The Legend of the Three-Ball Synch Half Shower

A couple of weeks ago I claimed on rec.juggling that there’s no such juggling pattern as a three-ball synchronous half shower. I was contradicted by a long time rec.juggling regular named Luke Burrage. His exact words were:

You are so wrong it hurts. I’ve just tried it and managed to juggle a three ball synchronous half shower on my first attempt.

Just because you can’t make the numbers add up using siteswap doesn’t mean that the trick isn’t possible.

Well that’s quite an assertion to try to contradict, but I like a challenge so here follows an explanation of why there’s no such trick as a three-ball synchronous half shower. For the benefit of non-jugglers I’ll describe all of the jargon you need. It’s actually very simple.


Siteswap is a system of notation for juggling patterns. I’m not going to describe it here since there’s no need for it when describing the patterns I’ll refer to.
A pattern where one hand does all of the throwing and the other does all of the catching. The catching hand just passes the balls to the throwing hand after each catch. The balls follow a high arc from one hand to the other and a quick low pass back to the initial hand.
Half Shower
A pattern where the balls thrown from one hand always go higher than those from the other hand. The balls follow a high arc from one hand to the other and a lower arc back to the initial hand.
Synchronous and Asynchronous
Synchronous patterns have both hands throwing at the same time. Asynchronous patterns have the hands throwing one after the other in alternation.

That’s all of the juggling jargon you need to understand this post. If you got this far you should be able to understand my point.

Luke’s Three-Ball Synchronous Half Shower

Luke claimed that he could "juggle a three ball synchronous half shower on [his] first attempt." He wasn’t lying, he really did juggle a pattern that looks like a good candidate for the three-ball synchronous half shower. If I’m going to claim that it’s not one, I’m going to have to describe what he did.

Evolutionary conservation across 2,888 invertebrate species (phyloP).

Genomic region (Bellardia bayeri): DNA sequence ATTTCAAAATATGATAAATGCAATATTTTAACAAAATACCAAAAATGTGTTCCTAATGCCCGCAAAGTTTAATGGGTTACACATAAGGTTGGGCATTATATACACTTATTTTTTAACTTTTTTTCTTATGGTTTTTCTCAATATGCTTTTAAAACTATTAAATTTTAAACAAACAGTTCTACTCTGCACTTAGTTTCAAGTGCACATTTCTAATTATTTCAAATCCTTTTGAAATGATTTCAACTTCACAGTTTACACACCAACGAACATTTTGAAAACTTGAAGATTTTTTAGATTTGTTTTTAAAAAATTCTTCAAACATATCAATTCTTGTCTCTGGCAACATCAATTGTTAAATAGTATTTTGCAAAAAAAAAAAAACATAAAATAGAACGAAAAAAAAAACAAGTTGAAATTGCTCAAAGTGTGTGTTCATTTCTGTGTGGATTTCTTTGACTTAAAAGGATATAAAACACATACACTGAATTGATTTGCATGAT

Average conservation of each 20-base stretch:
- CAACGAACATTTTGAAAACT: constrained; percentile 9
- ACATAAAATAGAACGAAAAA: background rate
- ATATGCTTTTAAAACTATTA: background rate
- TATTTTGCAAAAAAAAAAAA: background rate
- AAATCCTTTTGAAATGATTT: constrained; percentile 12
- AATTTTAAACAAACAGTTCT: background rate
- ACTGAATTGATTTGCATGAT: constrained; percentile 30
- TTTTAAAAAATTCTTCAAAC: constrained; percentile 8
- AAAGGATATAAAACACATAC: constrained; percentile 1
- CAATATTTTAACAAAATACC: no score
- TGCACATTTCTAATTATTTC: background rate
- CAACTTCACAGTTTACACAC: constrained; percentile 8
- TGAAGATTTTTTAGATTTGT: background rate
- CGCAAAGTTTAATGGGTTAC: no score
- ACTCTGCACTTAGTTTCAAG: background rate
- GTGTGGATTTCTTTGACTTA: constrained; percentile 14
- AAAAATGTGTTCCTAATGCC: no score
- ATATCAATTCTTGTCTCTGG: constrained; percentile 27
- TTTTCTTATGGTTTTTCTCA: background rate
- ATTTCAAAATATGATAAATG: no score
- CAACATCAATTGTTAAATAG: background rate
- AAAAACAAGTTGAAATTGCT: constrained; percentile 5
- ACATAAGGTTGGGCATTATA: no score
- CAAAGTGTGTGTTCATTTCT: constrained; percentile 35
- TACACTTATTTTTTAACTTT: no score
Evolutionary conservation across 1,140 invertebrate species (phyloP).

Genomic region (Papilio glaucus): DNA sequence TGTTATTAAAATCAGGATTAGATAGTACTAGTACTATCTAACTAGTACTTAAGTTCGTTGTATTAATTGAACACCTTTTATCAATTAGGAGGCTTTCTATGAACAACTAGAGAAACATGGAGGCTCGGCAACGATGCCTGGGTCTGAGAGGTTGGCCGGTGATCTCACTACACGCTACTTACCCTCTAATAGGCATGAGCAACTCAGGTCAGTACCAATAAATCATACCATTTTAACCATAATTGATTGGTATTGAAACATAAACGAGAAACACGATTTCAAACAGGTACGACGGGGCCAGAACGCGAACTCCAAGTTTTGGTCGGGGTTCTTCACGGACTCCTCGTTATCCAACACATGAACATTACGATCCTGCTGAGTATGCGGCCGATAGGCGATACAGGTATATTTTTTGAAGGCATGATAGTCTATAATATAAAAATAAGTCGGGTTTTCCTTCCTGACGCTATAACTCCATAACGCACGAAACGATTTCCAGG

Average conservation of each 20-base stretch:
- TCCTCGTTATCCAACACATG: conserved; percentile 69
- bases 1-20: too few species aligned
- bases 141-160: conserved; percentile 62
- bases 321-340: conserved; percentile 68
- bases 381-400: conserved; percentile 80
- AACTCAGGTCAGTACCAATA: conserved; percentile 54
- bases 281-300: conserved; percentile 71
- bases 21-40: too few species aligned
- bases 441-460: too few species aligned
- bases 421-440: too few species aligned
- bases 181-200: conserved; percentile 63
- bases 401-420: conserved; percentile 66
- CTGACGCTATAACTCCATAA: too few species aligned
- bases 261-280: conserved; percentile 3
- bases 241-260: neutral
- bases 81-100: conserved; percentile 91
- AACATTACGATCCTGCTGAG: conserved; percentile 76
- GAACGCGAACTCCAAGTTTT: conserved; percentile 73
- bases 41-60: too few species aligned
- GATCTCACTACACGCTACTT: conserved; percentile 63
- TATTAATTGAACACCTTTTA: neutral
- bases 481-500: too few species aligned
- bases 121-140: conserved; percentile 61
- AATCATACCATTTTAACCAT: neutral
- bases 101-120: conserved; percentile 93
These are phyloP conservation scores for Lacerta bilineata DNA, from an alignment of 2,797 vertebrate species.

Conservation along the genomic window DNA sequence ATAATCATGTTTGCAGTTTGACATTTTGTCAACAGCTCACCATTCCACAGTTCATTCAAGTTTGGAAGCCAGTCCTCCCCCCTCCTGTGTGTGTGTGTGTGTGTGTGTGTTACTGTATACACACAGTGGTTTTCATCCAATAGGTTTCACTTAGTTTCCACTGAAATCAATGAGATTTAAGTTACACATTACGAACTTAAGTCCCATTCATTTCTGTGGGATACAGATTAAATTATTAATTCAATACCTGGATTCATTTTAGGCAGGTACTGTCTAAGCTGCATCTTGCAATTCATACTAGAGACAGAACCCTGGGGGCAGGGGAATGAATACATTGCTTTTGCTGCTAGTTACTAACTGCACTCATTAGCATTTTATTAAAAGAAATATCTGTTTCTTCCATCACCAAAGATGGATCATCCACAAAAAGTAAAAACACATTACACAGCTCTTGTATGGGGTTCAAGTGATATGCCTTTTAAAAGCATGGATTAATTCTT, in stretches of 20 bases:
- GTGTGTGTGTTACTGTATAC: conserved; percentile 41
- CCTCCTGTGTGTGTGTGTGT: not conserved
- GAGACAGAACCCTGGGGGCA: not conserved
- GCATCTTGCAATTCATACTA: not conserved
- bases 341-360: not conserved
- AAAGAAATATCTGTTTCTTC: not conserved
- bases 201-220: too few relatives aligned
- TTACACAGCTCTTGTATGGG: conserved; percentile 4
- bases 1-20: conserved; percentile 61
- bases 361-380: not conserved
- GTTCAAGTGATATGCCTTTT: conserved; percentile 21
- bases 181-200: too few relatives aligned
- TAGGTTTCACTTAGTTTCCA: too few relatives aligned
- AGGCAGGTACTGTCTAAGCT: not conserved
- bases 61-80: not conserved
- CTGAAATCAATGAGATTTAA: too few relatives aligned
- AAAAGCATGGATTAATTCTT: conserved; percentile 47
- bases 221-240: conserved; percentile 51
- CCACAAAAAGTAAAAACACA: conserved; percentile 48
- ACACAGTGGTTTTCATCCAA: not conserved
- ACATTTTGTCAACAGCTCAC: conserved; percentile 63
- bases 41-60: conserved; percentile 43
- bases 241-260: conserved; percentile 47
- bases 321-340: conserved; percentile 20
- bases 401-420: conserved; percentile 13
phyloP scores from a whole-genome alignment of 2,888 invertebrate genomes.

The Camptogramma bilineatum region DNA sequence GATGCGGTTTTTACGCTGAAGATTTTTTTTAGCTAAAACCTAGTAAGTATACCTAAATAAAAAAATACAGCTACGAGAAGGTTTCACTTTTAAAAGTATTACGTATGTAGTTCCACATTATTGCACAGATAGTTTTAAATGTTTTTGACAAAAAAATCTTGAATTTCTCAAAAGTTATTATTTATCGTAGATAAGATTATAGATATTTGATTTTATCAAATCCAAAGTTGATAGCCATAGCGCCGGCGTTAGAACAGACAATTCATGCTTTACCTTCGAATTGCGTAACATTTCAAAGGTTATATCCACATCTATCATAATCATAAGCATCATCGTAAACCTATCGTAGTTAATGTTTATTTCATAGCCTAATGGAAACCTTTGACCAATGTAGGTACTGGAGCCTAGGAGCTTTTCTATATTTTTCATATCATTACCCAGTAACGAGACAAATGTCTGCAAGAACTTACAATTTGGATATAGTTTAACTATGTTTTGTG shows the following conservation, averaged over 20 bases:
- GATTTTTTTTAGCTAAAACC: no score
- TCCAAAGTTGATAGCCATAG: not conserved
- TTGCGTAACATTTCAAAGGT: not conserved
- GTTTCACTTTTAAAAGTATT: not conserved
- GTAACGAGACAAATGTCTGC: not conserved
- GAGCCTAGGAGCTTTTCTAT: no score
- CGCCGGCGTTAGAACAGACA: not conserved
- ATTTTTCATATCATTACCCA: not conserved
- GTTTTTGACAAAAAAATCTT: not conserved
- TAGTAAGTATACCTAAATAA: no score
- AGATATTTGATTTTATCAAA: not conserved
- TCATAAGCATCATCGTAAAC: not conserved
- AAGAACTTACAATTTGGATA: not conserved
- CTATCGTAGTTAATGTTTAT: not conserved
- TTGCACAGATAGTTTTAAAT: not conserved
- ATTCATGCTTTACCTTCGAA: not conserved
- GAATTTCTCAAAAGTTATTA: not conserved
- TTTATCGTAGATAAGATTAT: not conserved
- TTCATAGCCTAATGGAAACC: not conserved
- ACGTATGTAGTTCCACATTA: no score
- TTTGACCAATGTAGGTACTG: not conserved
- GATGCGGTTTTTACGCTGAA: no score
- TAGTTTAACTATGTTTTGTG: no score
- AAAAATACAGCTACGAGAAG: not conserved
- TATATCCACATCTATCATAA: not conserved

Take two balls in the left hand, one in the right. Remember this is a synchronous pattern so both hands will throw at the same time. The left hand throws in a low arc to the right; the right hand throws in a higher arc to the left. That’s the gist of half shower. One low arc, one high. When the left-thrown ball lands in the right hand the right-thrown ball should be at the peak of its arc. We still have the last ball in the left hand. So make the same throws again. Low arc from left, high arc from right. This time when the second left-thrown ball lands in the right hand the first right-thrown ball will land in the left. Continue ad nauseum.

So what’s the deal? It’s a three-ball pattern, it’ synchronous, it has the distinctive high arc and low arc of a half shower. Why is this not a three-ball synchronous half-shower?

Why Luke’s Pattern Isn’t a Half Shower

Look at the descriptions of shower and half-shower patterns again. Shower: "The balls follow a high arc from one hand to the other and a quick low pass back to the initial hand." Half shower: "The balls follow a high arc from one hand to the other and a lower arc back to the initial hand." Now let me let you in on some elementary ballistics. A pass is still a parabola. It’s an arc, just like the low arc in the half shower. The descriptions I’ve given so far, the descriptions that most jugglers would recognise as distinguishing a half shower from a full shower, are meaningless. They do not distinguish. They are, in fact, qualitatively identical.

There is a qualitative difference between the shower and half shower in three-ball asynchronous and in all higher numbers. Maybe the people juggling the patterns don’t know what it is, but it’s there. In a three-ball asynchronous shower the low throw (the pass) is thrown and the next throw from the other hand is that passed ball. In the three-ball asynchronous half shower the low throw is thrown and the next throw from the other hand is a different ball. The same applies to higher numbers. In all cases the shower is identified as the pattern where the low throw is followed immediately by another throw of the same ball. The half shower always has another throw in between.

Look at Luke’s pattern again. The low throw is thrown again as (part of) the next throw. By the only definition that qualitatively distinguishes showers and half showers this pattern is a shower. It’s the three-ball synchronous shower.

Now to be fair I will acknowledge that many people will still prefer the high arc/low arc and high arc/pass descriptions of half shower and shower respectively to the other-ball-in-between and same-ball-thrown-again descriptions. And of course it usually doesn’t matter because this is the only case where they differ. I am consequently not likely to jump down someone’s throat for claiming that the three-ball synch shower and three-ball synch half shower are different. On the other hand I think I’ve made a good enough argument that the claim "You are so wrong it hurts" could be described as, at the very least, embarrassingly exaggerated.